I woke up one foggy morning and drove with my dad and step mom to a summer camp founded and endowed by Paul Newman for children with cancer and other serious illnesses. All I knew about the day ahead of me was that I would serve as my dad’s photography assistant. We arrived at the camp, turning onto the camp’s property at a barely visible driveway. What we saw was like something out of a movie. It was a beautifully designed sleep away camp. The fog was just dissipating so we could see the trees, mountains, lake and a giant tree house in the distance.

The camp appeared deserted, but after some searching, we found the woman in charge of “Flashes of Hope,” the organization with which we were working that day. She told us to go to the dining hall and eat something if we wanted. Then, we were supposed to set up for the photo shoot.

We went into the dining hall and started talking to people. We learned that this camp is specifically for children with chronic and sometimes life-threatening diseases including leukemia and sickle cell anemia. During the summer, the kids come to camp for a week or two. It is very similar to a regular sleep away camp. In addition, the camp runs weekend programs for the ill kids and their families.

We absorbed all this information and then my dad, my step mom and I went to find a place for our photo shoot. We set up on the porch of the game room, looking out to a background of trees and mountains. Then we got our assignment: we were to take portraits of the children and their families – perhaps the some of the last photographs that would be taken of these very ill children.

The realization hit me like a ton of bricks: the kids we were about to photograph were likely to die in the next few months or years. Young children – kids half my age….we were there to take what their final portraits. After that realization, I became more determined than ever to help my dad and step mom as much as I possible could to make these the most amazing portraits ever.

Different families approached our set up, to have their pictures taken, some with as many as four kids. At first, I could not tell the sick kids from their healthy siblings. The children we photographed looked like happy, energetic, young kids who were there to have fun. Then, I started to look more closely. I saw kids that looked a little paler and a little thinner than their brothers and sisters. I gathered that these children were the reason the rest of the family was there that day. Even though these kids did look a little different, they seemed just as happy and energetic as the rest of them.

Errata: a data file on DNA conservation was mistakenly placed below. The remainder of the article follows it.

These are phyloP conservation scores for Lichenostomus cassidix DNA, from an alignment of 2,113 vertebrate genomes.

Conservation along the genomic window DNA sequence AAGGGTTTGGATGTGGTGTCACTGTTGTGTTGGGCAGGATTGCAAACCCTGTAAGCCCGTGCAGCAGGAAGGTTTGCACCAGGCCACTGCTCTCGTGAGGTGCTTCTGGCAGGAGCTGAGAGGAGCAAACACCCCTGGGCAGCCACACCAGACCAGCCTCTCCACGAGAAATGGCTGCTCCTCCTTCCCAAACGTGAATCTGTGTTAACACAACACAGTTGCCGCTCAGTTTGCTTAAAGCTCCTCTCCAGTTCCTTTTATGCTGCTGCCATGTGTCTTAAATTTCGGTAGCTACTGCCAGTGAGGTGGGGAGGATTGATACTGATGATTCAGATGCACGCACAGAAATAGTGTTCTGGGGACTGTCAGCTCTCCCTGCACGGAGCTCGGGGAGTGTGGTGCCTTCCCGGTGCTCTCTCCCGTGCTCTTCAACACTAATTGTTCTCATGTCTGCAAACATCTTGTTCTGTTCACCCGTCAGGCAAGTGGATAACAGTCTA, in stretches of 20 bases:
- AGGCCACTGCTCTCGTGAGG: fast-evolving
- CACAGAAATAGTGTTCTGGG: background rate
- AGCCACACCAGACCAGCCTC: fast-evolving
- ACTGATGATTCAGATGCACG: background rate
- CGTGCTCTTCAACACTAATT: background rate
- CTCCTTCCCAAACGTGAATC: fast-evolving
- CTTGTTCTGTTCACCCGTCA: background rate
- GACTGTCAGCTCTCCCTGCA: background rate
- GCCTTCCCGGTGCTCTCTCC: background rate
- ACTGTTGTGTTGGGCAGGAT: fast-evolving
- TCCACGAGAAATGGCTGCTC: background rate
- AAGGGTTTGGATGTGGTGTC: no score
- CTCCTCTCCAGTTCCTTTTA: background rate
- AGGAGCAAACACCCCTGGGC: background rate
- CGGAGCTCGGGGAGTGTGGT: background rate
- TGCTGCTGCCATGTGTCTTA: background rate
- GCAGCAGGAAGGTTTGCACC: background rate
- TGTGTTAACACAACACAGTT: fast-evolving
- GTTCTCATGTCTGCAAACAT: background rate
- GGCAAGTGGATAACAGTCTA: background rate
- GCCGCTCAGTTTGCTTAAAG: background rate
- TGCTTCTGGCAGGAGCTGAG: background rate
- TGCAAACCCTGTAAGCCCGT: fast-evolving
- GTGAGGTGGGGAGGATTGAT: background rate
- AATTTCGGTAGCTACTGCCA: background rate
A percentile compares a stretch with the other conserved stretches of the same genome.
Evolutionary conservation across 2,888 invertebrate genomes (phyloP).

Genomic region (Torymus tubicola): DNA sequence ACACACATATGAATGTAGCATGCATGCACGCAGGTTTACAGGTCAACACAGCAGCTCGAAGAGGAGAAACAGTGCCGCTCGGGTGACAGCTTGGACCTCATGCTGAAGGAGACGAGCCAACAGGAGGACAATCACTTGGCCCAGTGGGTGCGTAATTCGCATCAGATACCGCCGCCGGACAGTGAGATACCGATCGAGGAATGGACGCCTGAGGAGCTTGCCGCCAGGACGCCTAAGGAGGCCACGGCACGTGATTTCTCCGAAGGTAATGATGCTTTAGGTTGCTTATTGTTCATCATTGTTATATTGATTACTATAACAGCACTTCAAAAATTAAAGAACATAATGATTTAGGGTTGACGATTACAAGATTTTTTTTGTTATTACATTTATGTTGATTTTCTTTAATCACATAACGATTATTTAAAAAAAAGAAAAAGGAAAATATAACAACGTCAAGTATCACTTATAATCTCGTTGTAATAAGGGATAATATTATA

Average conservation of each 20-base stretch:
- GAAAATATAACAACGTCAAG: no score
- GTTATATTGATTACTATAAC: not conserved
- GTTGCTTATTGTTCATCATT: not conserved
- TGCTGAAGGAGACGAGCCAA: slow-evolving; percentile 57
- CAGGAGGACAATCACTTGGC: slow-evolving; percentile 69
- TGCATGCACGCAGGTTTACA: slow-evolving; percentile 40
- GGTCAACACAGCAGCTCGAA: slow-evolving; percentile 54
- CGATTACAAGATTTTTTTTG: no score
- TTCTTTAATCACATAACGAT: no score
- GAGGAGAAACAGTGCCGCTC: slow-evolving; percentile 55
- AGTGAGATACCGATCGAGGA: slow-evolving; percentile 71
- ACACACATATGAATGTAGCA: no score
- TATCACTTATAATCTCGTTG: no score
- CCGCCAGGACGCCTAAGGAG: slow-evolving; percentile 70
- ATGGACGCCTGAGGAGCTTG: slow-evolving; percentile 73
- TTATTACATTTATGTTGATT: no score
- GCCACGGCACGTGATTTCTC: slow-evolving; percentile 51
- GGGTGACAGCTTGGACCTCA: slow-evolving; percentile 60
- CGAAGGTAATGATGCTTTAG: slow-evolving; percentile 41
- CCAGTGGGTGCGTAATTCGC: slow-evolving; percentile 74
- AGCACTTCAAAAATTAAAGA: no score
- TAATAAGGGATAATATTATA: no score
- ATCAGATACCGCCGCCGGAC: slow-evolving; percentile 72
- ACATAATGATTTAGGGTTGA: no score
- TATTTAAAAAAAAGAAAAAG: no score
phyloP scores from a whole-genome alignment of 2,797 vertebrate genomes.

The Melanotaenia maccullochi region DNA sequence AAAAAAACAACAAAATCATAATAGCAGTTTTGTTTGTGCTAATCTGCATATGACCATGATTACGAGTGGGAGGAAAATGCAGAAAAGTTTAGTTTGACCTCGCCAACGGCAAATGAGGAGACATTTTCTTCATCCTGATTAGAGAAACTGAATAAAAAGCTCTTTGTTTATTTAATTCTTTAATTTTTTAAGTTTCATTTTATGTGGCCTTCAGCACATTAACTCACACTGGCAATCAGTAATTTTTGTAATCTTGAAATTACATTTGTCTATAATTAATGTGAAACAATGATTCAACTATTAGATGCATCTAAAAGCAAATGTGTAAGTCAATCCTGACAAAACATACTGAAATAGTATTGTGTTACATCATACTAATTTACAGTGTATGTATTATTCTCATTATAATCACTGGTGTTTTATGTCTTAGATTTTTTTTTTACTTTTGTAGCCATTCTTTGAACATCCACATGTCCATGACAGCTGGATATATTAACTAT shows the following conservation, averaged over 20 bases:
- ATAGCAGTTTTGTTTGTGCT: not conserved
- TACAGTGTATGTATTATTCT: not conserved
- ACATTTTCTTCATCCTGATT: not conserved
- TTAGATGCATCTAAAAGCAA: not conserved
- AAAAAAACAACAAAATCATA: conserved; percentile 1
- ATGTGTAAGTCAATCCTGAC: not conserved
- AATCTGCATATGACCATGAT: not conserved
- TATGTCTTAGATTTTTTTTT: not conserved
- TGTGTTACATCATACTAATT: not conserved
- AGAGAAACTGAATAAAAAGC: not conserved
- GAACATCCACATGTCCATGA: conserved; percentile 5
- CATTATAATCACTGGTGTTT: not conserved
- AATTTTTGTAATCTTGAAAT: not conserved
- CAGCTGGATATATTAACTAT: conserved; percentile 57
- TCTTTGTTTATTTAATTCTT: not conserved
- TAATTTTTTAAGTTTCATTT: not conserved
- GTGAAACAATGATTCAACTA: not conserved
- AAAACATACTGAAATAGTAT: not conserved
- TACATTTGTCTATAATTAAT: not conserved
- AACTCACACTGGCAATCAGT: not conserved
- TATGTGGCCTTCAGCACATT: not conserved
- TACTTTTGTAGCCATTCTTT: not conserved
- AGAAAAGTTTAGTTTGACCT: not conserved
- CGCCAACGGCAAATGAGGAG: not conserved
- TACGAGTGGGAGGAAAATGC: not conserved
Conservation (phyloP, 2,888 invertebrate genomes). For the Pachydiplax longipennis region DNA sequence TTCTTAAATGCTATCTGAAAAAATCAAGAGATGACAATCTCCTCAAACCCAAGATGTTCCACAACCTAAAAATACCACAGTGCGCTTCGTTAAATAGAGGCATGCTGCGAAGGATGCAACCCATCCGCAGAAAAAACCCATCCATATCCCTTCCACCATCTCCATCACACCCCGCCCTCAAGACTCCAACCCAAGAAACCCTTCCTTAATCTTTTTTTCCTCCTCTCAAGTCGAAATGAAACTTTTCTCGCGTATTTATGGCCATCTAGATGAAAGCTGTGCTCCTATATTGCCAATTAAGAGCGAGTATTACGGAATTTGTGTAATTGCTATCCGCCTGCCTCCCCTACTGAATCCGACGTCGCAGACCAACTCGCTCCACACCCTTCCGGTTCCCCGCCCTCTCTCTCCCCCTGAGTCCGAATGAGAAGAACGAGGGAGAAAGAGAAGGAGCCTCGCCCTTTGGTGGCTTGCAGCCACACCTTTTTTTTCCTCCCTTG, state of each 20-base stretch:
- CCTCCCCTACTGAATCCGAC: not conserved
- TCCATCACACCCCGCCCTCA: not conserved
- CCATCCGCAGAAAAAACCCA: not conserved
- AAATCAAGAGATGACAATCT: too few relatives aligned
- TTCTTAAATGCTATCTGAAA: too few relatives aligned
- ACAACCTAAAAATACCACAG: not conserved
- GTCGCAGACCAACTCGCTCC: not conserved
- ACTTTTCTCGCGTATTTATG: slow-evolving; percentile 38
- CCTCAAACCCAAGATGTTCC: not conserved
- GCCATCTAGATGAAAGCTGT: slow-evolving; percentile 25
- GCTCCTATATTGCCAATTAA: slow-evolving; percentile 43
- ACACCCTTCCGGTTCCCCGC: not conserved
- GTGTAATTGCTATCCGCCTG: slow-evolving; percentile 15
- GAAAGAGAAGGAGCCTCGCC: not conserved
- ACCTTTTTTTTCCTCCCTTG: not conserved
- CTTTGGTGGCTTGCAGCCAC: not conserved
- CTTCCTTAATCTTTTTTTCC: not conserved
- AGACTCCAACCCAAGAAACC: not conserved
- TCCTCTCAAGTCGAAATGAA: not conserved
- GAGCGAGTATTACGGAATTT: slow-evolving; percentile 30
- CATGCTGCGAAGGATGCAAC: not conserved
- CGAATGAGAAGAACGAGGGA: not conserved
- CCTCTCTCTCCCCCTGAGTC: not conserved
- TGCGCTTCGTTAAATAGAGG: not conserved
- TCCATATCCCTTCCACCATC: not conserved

These kids amazed me. They were strong and happy, even if they had the threat of death nearby. These kids were able to have fun in the moment. Also, seeing these kids made me hopeful for their health and for progress to be made in medical research. My hope is that one day, these kids will not be the sick ones, that they will one day be cured.

Until that day, I think of the kids I met and the day I spent with them every time the “MisheBerach” is said. I hope for their recovery and not only do I think of the kids, but the strength of their family around them. I spent one day removed from the real world to take a few snap shots that can make all the difference to a family. Those pictures are a way to preserve the image and spirit of the child and family, which they love.”

In the next blog entry I will share my own take on the day’s experience.

Between working for “Flashes of Hope,” going into the “Hole in the Wall Gang” camp and giving my daughter a whole new experience, I would have to have been pretty thick not to be moved by the experience. I was indeed moved by the experience, but in different ways then I had expected. In the process, I was reminded again why I love being a photographer, and why photographs are so important to people.

3 responses to “Staring at life, staring at death (part one)”

  1. This is a wonderful cause and an insightful post. I am sure you are very proud to have raised such a compassionate, articulate and insightful daughter.

  2. Congratulations to your daughter on her thoughtfulness and clarity of writing. You’ve obviously raised her to be a sensitive and aware young woman. Teens can be so insensitive at times, and yet this shows how empathetic they can be, as well.